Happy National Coffee Day! I didn't even know that was a day until Facebook told me this morning. Apparently a number of places were giving out freebies, hopefully you took advantage. (The Krispy Kreme giveaway was incredibly tempting, but I was too lazy to drive 20 minutes to the closest store.)
Coffee seems to be a point of confusion for a lot of people. I often have clients guiltily admit to me that they drink coffee everyday with the added disclaimer "I know that's bad."
Listen, if you're drinking a pot or more of coffee a day, that's a little much. But, in moderation, coffee can provide a number of health benefits. Coffee is high in a number of different antioxidants that help keep the cardiovascular system, kidneys, liver, gallbladder, eyes and skin healthy. It also helps with mental clarity. Some studies suggest coffee may decrease the risk of Parkinson's disease and Alzheimer's disease, but nothing has been proven yet.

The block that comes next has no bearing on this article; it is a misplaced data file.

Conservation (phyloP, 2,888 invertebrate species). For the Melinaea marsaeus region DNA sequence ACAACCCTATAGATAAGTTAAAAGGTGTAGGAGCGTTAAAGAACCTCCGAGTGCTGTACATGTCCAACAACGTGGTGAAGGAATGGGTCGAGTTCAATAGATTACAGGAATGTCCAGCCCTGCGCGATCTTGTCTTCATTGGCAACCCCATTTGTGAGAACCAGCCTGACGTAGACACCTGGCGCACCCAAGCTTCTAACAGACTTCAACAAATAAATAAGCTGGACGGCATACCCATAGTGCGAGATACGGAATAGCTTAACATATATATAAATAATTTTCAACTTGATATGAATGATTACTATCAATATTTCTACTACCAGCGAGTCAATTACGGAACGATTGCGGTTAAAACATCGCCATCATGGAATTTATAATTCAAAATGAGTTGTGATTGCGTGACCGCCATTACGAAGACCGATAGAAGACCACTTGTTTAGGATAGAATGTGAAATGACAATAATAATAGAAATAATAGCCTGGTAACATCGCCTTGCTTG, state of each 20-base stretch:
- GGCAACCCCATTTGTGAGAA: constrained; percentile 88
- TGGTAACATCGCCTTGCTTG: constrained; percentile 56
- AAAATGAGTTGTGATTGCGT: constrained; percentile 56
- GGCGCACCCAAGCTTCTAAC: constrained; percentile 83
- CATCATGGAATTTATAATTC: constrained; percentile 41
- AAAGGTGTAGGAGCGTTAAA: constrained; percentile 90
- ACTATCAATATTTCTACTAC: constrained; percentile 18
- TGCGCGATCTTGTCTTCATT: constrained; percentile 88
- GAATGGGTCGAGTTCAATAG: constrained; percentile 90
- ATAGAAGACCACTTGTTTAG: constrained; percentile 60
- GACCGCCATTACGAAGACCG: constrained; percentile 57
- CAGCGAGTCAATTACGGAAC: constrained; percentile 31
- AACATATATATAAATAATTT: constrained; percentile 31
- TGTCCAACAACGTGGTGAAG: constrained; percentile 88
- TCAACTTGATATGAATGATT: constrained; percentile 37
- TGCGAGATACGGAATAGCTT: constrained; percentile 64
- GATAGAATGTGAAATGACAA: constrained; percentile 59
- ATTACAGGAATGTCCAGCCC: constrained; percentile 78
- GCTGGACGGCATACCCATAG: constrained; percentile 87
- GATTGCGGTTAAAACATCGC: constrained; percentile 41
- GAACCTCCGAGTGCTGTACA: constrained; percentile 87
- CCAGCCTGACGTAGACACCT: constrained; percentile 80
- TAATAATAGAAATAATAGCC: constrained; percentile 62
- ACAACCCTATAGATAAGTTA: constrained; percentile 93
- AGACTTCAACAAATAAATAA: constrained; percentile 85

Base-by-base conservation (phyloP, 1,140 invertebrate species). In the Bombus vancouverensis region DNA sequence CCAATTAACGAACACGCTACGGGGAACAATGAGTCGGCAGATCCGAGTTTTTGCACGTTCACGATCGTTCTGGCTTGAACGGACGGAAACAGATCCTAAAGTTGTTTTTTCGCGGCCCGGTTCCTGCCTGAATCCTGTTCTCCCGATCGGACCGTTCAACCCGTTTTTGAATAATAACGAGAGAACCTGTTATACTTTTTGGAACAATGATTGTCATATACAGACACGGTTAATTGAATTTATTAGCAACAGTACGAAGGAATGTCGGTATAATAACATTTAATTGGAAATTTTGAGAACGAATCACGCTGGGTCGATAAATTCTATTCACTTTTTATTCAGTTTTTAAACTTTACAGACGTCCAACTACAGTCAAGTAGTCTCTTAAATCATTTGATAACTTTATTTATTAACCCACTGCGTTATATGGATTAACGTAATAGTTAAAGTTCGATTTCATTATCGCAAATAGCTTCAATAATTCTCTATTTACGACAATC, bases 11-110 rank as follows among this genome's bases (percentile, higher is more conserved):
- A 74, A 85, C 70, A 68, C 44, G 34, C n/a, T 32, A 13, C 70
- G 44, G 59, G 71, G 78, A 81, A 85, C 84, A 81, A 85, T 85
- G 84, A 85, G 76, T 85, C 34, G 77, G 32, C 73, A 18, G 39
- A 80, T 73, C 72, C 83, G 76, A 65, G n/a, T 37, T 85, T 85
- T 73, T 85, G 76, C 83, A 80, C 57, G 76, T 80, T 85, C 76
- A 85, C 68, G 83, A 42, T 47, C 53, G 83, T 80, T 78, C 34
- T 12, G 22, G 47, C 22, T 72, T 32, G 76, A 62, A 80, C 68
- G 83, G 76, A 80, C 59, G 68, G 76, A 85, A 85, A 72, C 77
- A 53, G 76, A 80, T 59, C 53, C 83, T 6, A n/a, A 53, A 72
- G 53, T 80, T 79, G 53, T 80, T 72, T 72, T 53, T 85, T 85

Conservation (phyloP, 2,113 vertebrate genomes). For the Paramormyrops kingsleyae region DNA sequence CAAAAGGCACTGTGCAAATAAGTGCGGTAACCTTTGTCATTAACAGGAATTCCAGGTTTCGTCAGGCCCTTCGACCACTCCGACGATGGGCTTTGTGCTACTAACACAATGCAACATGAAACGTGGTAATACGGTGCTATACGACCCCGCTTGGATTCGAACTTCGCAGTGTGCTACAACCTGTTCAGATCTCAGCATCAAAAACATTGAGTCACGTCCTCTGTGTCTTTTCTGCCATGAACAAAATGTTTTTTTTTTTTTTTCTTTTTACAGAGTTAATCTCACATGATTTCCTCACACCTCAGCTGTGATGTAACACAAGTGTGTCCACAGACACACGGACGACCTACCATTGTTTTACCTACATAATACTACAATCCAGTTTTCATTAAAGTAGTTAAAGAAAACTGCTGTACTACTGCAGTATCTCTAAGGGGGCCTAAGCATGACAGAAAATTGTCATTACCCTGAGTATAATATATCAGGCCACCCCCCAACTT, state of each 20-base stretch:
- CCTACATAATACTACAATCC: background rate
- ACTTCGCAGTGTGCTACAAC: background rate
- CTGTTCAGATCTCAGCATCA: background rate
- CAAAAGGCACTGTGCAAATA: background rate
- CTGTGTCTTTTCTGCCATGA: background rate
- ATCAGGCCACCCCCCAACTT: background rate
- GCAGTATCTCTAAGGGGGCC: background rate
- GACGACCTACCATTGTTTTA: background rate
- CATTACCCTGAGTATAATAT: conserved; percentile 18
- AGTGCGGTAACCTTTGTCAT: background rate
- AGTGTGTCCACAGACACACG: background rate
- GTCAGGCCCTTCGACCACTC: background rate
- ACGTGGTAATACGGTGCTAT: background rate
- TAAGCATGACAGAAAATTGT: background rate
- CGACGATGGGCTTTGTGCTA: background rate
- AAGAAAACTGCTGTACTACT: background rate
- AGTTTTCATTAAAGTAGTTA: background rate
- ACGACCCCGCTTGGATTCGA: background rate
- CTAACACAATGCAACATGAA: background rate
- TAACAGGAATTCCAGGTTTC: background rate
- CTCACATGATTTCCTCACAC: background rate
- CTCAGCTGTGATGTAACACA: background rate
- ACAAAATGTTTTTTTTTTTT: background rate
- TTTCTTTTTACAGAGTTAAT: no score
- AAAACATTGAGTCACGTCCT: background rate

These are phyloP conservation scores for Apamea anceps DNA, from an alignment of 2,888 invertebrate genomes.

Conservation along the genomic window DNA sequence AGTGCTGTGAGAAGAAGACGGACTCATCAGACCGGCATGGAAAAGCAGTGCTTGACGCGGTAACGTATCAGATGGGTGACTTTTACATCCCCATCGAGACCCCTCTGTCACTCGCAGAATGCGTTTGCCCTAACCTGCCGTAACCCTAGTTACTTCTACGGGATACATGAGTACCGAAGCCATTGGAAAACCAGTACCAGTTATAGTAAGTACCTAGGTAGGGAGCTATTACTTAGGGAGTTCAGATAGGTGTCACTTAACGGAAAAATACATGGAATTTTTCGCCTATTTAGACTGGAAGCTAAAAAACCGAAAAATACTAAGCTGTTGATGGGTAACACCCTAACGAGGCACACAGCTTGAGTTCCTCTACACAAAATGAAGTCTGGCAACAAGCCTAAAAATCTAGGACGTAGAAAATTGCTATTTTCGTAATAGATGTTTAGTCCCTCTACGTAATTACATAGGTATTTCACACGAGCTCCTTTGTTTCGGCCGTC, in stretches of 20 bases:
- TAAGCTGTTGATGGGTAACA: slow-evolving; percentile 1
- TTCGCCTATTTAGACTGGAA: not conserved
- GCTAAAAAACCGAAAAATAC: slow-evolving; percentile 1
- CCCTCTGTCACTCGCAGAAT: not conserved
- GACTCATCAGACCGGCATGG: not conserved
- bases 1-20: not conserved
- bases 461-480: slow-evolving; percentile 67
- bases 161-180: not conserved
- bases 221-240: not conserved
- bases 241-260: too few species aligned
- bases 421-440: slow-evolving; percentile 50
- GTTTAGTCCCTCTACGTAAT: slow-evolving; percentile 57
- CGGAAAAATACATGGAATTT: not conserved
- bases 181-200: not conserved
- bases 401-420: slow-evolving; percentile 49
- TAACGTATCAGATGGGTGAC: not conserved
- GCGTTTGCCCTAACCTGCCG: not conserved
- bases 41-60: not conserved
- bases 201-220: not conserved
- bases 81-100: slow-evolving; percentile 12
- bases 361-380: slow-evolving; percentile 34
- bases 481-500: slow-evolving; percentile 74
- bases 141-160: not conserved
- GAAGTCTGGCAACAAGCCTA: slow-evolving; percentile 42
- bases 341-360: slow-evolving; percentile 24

Most recommendations for coffee intake give a range of 3-5 cups per day. The caffeine in each cup of coffee varies, but it's usually between 90-100 mg per cup. Caffeine intake over 500 mg per day can start to cause negative health effects (rapid heartbeat, nervousness, and insomnia). Some people who are sensitive to caffeine may notice those effects after just one cup. If you have heart disease, you should talk with your doctor about whether or not coffee intake is safe for you, since coffee can increase heart rate and blood pressure and interact with some medications.